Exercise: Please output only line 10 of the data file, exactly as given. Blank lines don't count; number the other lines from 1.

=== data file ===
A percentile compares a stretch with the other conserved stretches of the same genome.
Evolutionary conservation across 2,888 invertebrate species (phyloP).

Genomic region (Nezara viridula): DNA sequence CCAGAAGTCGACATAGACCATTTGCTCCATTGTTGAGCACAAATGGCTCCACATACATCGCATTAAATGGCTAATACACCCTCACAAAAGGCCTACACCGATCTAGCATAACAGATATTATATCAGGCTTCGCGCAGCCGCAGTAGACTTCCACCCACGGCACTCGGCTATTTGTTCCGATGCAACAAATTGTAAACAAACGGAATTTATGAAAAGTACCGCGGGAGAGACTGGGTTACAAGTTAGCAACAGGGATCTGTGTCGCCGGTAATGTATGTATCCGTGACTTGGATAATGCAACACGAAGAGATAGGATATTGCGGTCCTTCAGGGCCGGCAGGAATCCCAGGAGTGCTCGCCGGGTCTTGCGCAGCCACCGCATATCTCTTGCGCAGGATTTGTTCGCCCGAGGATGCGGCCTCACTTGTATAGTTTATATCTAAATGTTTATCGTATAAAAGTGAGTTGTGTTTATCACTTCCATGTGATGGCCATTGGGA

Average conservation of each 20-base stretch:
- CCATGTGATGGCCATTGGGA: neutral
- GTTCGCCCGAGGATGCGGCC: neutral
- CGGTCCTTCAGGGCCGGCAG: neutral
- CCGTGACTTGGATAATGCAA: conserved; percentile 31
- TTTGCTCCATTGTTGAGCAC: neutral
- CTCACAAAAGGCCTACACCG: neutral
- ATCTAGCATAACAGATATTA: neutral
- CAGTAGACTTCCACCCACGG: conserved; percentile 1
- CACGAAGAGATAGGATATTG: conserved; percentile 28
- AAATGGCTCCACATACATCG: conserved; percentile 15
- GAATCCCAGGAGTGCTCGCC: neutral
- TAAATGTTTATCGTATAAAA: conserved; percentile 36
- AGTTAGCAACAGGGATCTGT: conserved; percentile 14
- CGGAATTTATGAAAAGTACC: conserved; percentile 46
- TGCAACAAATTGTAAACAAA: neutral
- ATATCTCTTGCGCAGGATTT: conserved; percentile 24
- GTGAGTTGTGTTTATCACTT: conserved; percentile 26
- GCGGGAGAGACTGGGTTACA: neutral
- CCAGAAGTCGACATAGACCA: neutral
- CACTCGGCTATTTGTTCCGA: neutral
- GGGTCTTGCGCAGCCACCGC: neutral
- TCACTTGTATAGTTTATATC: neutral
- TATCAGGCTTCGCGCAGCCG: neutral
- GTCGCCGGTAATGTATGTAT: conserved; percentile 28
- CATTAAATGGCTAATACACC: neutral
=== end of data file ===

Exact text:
- CTCACAAAAGGCCTACACCG: neutral